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Letter to Transportation Secretary Chao: We Cannot Streamline Our Way Out of Our Transportation Funding Shortfall

Posted by Content Coordinator on Monday, April 17th, 2017

Washington, D.C. — On April 5th, Ranking Member of the U.S. House Committee on Transportation and Infrastructure Peter DeFazio (D-OR) and Ranking Member of the U.S. House Subcommittee on Highways and Transit Eleanor Holmes Norton (D-DC), sent a letter to the Secretary of the U.S. Department of Transportation (DOT) Elaine Chao, urging her to consider proposals to increase investment in our Nation’s transportation infrastructure. The letter comes after Secretary Chao claimed that government permitting and regulation is to blame for the Nation’s failing transportation infrastructure system, not a lack of funding.

“We were disturbed to read your comments at last week’s U.S. Department of Transportation (DOT) 50th Anniversary event, where, in reference to our failure to repair our Nation’s crumbling transportation system, you stated: ‘[T]he problem is not money. It’s the delays caused by government permitting processes that hold up projects for years, even decades, making them risky investments.’ More and more ‘streamlining’ is not the answer to our infrastructure crisis nor the principal roadblock,” the Members wrote.

The letter goes on to highlight a recent report, commissioned by the U.S. Department of the Treasury, that identified 40 economically significant transportation and water projects whose completion has been slowed or is in jeopardy. The report found that “a lack of public funding is by far the most common factor hindering the completion of transportation and water infrastructure projects.” Further, the report found that delays resulting from environmental review and permitting were identified as a challenge to completing less than a quarter of the projects.

To see DeFazio’s hearing statement, click here.

To see Norton’s hearing statement, click here.

Read the full letter below.

 

Dear Secretary Chao:

We write to encourage you to work with Congress to build consensus around real solutions to rebuild our Nation’s infrastructure. To achieve our shared goal of completing transportation projects that will bolster America’s economic competitiveness, it is essential that we work together to identify ways to provide robust increases in Federal funding for surface transportation.

We were disturbed to read your comments at last week’s U.S. Department of Transportation (DOT) 50th Anniversary event, where, in reference to our failure to repair our Nation’s crumbling transportation system, you stated: “[T]he problem is not money. It’s the delays caused by government permitting processes that hold up projects for years, even decades, making them risky investments.”[1]

More and more “streamlining” is not the answer to our infrastructure crisis nor the principal roadblock. Last month, DOT’s Inspector General (IG) found that the Department has completed work on the majority of the 42 actions it was required to take to implement the streamlining provisions that Congress approved as part of the Moving Ahead for Progress in the 21st Century Act (MAP-21) (P.L. 112-141).[2] However, the IG found that DOT now has delayed implementing a significant number of MAP-21’s reforms because they must be revised to comply with additional streamlining provisions mandated in the Fixing America’s Surface Transportation Act (FAST Act) (P.L. 114-94). The IG stated that, because of the delays caused by additional FAST Act streamlining, “the Department may not achieve all of the intended benefits under MAP-21… such as accelerating project delivery, reducing costs, and ensuring that the planning, design, engineering, construction, and financing of transportation projects are done in a more efficient and effective manner.” Piling additional streamlining measures on top of each other before they can be implemented—and before we can assess their effectiveness—is not going to solve our infrastructure problems.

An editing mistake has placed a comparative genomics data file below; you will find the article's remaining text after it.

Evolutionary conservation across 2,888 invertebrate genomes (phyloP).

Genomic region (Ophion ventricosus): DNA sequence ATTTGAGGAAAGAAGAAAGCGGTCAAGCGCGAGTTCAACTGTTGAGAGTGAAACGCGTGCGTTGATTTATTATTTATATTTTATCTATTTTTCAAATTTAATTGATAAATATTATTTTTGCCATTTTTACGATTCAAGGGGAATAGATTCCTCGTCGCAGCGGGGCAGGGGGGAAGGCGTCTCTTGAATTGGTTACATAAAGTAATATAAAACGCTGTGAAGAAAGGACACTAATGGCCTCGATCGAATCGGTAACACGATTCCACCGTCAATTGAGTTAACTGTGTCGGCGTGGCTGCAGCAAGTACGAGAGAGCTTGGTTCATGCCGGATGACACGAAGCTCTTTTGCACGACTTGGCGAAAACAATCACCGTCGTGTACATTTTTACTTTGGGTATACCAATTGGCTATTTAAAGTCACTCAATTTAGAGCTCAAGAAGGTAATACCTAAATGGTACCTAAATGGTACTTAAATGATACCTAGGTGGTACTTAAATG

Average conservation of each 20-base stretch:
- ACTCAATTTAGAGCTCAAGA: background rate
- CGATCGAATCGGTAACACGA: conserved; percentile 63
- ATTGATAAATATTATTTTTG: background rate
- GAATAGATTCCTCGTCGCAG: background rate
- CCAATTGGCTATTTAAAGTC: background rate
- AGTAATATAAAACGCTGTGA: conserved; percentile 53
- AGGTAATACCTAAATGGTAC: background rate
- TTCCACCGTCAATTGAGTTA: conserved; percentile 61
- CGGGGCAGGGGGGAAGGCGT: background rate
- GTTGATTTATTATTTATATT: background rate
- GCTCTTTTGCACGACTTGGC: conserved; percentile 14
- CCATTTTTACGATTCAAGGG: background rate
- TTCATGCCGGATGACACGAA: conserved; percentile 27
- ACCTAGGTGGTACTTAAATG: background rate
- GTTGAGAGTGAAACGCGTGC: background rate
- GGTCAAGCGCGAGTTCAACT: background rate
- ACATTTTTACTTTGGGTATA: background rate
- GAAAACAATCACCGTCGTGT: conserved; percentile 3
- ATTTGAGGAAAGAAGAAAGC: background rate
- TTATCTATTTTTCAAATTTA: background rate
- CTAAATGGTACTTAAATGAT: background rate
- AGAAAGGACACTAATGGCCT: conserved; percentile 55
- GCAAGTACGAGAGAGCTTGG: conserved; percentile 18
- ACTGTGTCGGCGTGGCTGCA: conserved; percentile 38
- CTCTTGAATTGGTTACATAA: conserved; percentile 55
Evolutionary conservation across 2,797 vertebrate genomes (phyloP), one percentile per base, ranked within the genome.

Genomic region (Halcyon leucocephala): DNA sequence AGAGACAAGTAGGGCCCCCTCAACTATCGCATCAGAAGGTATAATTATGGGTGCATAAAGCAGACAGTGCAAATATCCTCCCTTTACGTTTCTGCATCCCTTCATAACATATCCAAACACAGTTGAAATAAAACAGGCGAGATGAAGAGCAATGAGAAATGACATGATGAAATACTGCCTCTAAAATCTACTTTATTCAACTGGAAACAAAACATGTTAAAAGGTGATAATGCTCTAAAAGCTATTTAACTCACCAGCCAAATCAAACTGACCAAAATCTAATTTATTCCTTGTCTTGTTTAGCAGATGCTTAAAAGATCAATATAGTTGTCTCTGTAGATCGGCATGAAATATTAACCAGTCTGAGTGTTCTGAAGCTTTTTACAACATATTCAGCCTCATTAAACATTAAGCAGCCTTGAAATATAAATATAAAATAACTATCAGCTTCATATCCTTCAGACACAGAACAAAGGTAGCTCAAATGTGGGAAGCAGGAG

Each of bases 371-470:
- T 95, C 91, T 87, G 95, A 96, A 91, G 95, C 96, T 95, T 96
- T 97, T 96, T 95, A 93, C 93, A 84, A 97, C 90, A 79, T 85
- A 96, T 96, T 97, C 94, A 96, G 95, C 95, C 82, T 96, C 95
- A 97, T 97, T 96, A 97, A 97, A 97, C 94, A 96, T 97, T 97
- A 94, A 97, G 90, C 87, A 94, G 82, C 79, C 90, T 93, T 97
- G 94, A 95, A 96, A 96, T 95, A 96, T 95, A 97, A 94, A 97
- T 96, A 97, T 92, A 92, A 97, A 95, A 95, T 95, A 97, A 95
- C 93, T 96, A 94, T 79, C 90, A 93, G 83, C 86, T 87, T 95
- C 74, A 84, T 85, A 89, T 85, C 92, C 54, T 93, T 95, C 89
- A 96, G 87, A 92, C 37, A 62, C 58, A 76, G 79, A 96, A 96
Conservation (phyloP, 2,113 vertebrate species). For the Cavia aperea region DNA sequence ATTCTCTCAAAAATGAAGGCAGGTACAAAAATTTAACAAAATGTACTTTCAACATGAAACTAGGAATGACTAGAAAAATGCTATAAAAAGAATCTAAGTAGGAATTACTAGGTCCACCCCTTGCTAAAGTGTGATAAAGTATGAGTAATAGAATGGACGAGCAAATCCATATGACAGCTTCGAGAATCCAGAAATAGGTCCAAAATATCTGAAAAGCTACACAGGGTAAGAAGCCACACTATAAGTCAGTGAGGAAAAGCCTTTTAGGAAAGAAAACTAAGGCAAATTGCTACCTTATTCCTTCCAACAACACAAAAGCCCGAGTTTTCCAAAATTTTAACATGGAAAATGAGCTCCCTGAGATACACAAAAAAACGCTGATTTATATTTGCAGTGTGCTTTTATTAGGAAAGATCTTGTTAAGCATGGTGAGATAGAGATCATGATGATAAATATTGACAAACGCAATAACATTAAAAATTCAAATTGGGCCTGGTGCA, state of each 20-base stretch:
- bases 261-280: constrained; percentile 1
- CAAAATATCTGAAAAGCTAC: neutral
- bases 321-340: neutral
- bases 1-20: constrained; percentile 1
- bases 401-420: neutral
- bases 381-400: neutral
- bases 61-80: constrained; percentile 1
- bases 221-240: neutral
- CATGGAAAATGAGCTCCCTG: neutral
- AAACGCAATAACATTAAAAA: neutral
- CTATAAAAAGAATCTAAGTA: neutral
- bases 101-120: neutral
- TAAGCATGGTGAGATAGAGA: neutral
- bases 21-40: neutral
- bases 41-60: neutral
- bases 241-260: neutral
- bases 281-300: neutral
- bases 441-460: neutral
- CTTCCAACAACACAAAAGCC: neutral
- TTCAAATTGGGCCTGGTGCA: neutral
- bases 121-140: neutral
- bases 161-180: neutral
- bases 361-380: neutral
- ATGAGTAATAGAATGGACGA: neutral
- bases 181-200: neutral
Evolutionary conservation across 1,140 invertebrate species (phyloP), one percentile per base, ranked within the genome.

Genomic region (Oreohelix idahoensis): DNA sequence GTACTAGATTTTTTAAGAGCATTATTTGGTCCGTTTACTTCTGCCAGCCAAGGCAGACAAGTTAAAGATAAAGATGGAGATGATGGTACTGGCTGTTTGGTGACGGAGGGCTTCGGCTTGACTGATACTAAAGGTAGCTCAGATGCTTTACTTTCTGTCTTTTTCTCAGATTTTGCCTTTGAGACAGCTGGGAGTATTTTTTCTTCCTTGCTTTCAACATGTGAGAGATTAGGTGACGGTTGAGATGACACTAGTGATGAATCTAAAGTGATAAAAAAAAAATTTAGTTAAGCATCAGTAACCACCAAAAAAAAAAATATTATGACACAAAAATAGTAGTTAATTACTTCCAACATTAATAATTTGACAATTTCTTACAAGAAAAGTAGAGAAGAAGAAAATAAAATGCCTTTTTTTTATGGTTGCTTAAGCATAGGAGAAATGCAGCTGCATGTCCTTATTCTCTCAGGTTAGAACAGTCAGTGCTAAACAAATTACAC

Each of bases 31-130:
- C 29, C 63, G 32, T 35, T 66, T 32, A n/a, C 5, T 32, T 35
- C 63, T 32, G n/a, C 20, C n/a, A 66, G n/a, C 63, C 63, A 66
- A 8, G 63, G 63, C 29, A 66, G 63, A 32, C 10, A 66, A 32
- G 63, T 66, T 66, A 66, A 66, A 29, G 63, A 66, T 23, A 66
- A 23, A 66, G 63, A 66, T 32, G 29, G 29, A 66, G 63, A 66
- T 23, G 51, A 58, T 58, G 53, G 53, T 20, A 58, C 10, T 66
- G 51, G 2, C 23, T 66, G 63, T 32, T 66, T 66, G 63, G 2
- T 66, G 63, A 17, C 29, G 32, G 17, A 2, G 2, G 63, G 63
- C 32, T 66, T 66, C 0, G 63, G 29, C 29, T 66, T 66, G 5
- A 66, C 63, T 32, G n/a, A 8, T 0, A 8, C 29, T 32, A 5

According to the Congressional Research Service, the overwhelming majority of Federally-assisted highway projects—90 percent—proceed under a Categorical Exclusion (CE). [3] Only four percent of projects require the preparation of an Environmental Impact Statement, the most detailed review document. A recent report, commissioned by the U.S. Department of the Treasury, identified 40 economically significant transportation and water projects whose completion has been slowed or is in jeopardy. [4] The report found that “a lack of public funding is by far the most common factor hindering the completion of transportation and water infrastructure projects.” Further, the report found that delays resulting from environmental review and permitting were identified as a challenge to completing less than a quarter of the projects.

We cannot streamline our way out of our funding shortfall. We have introduced H.R. 1664, the “Investing in America: A Penny for Progress Act”, bipartisan legislation which would invest nearly $500 billion of new Federal funding in our surface transportation system by indexing our existing user fees on gasoline and diesel fuel.  We urge you to seriously consider this and other proposals to add real revenues for infrastructure investment, and reject efforts that primarily or exclusively consist of measures designed to streamline the environmental review process.

We stand ready to work with you to promote sustainable funding solutions that will help rebuild our Nation’s infrastructure.  Thank you for your consideration.

Sincerely,

PETER DeFAZIO, Ranking Member, Subcommittee on Highways

ELEANOR HOLMES NORTON, Ranking Member, Subcommittee on Highways

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